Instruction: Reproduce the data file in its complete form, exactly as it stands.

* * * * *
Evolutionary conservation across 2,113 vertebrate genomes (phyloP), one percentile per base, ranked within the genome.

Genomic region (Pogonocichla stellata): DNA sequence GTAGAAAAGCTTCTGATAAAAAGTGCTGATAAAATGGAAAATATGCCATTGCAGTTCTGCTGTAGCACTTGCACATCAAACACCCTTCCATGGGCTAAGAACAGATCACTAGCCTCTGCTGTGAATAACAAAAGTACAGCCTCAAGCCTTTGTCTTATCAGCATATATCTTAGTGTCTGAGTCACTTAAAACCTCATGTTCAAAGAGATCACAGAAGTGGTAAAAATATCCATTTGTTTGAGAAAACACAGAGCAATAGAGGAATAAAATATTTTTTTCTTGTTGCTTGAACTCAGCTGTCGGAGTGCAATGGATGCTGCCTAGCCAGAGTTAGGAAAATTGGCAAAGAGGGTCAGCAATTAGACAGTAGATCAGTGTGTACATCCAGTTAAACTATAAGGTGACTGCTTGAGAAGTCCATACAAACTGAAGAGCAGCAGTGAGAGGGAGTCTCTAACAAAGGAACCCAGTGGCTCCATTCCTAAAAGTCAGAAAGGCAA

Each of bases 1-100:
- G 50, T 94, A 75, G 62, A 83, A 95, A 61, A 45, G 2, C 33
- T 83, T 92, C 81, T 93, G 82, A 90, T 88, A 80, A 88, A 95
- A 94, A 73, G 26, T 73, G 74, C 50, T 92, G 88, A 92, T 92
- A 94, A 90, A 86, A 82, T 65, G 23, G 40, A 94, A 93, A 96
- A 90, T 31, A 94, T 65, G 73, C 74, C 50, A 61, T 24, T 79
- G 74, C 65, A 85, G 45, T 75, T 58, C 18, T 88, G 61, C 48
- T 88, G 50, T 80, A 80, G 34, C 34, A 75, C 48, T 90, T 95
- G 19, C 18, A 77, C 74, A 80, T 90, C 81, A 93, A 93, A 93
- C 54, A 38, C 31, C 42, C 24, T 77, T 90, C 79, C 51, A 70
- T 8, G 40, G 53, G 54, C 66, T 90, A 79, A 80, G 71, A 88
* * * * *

Evolutionary conservation across 2,113 vertebrate genomes (phyloP), one percentile per base, ranked within the genome.

Genomic region (Pogonocichla stellata): DNA sequence GTAGAAAAGCTTCTGATAAAAAGTGCTGATAAAATGGAAAATATGCCATTGCAGTTCTGCTGTAGCACTTGCACATCAAACACCCTTCCATGGGCTAAGAACAGATCACTAGCCTCTGCTGTGAATAACAAAAGTACAGCCTCAAGCCTTTGTCTTATCAGCATATATCTTAGTGTCTGAGTCACTTAAAACCTCATGTTCAAAGAGATCACAGAAGTGGTAAAAATATCCATTTGTTTGAGAAAACACAGAGCAATAGAGGAATAAAATATTTTTTTCTTGTTGCTTGAACTCAGCTGTCGGAGTGCAATGGATGCTGCCTAGCCAGAGTTAGGAAAATTGGCAAAGAGGGTCAGCAATTAGACAGTAGATCAGTGTGTACATCCAGTTAAACTATAAGGTGACTGCTTGAGAAGTCCATACAAACTGAAGAGCAGCAGTGAGAGGGAGTCTCTAACAAAGGAACCCAGTGGCTCCATTCCTAAAAGTCAGAAAGGCAA

Each of bases 1-100:
- G 50, T 94, A 75, G 62, A 83, A 95, A 61, A 45, G 2, C 33
- T 83, T 92, C 81, T 93, G 82, A 90, T 88, A 80, A 88, A 95
- A 94, A 73, G 26, T 73, G 74, C 50, T 92, G 88, A 92, T 92
- A 94, A 90, A 86, A 82, T 65, G 23, G 40, A 94, A 93, A 96
- A 90, T 31, A 94, T 65, G 73, C 74, C 50, A 61, T 24, T 79
- G 74, C 65, A 85, G 45, T 75, T 58, C 18, T 88, G 61, C 48
- T 88, G 50, T 80, A 80, G 34, C 34, A 75, C 48, T 90, T 95
- G 19, C 18, A 77, C 74, A 80, T 90, C 81, A 93, A 93, A 93
- C 54, A 38, C 31, C 42, C 24, T 77, T 90, C 79, C 51, A 70
- T 8, G 40, G 53, G 54, C 66, T 90, A 79, A 80, G 71, A 88